Home Sweet Hotel - Fatea UK
Its gentle start to an album of road ballads, and tunes inspired by a life spent in the saddle, touring, pushing her subtle, clever country roots across the highways of the US and beyond. The title track, an ode to the sanctity and relief found in hotel / motel rooms for the working musician is testament to White's time spent banging on the door opened by the likes of Lucinda Williams whose guitarist features across the record, to electrifying effect. In fact the albums rampant musicality lies at the heart of its greatness, and it is great. Rightly lauded by the likes of the Telegraphy as one of the best country albums of the year, I love its diversion away from convention drums as percussion, 'Love Cures' thunderous gong being a case in point. Throughout this approach embellishes, even supports White's haunting vocal.
Don't misconstrue her often quiet demeanour or slightly shuffly vocal, it's a muscular depth and subtly that only serves to deliver a rabbit punch when you least expect it (and a damm earworm). There is a knowing avuncularity to the record, a sly nod to the listener, a pre-assumed knowing of where she is coming from, it's part of its joy - you're welcomed in, part of her gang, a new friend made.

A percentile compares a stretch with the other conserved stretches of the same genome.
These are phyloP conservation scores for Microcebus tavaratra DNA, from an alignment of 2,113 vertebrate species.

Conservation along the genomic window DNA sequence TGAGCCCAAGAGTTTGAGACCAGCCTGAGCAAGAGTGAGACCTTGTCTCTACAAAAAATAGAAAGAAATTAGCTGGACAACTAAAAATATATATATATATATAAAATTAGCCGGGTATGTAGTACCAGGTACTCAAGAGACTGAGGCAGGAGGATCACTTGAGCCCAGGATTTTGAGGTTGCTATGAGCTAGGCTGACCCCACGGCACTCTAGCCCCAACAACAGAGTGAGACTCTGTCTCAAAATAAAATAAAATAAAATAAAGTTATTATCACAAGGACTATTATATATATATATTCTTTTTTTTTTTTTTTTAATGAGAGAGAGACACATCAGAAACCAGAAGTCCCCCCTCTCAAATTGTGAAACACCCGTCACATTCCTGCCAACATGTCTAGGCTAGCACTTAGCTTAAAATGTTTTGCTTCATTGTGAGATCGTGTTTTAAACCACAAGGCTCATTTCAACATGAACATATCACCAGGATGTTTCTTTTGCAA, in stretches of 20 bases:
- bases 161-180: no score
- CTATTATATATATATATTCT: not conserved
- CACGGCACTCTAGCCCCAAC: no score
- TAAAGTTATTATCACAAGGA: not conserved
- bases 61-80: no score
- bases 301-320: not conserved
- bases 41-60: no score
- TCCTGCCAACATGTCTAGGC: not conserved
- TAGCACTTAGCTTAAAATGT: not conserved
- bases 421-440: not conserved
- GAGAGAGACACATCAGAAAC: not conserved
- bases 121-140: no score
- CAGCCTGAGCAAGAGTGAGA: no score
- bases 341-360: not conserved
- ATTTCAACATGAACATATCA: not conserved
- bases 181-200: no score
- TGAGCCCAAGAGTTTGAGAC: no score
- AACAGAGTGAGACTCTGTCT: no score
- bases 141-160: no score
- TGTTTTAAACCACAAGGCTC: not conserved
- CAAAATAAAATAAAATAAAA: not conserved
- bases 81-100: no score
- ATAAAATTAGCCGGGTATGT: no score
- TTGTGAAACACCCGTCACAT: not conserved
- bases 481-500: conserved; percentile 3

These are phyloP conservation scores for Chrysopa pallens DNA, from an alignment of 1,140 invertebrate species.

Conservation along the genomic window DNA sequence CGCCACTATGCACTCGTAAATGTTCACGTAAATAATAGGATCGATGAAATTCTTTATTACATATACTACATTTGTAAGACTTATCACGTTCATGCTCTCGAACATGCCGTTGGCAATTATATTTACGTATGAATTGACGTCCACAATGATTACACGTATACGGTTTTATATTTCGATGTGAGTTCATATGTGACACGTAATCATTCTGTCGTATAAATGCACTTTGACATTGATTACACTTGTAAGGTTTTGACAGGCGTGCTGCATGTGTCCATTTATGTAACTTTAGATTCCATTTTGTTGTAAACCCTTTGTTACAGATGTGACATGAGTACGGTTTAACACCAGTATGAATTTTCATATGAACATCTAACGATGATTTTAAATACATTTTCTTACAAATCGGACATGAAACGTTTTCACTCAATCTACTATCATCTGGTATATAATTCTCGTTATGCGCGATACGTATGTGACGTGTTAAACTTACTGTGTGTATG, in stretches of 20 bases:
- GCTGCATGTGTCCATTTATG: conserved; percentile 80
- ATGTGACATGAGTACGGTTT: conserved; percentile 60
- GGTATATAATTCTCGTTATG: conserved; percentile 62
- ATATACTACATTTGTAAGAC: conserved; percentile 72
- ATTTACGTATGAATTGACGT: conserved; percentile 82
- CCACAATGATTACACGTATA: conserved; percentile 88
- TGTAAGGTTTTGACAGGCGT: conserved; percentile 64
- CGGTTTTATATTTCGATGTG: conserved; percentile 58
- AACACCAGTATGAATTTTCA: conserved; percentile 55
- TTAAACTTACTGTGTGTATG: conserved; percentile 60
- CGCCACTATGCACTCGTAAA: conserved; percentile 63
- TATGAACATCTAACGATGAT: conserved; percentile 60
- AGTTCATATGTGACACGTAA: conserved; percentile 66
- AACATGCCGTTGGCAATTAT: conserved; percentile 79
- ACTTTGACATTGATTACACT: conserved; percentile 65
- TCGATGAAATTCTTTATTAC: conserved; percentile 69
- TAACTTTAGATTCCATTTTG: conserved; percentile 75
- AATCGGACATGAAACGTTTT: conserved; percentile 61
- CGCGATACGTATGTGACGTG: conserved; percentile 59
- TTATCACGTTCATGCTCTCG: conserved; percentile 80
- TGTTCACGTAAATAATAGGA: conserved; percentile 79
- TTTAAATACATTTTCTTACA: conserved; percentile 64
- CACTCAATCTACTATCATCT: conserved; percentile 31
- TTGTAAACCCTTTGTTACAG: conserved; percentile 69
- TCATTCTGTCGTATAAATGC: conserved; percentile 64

This is the sort of country that resonates so firmly in the UK, and part of the reason why East Nashville artists do so well here. We don't really get the beer n' trucks of music row, but artists like White provide us Americana, literate, full of fruity retrospection, dark moments of the soul - less red dirt more rainy days.
The record's essential charm is that although gloriously sophisticated and heavyweight, it's not showy or pretentious, it engages, beguiles and flatters the listener, and once its barbs are in you you'll feel like you have owned it for ages - a master piece.
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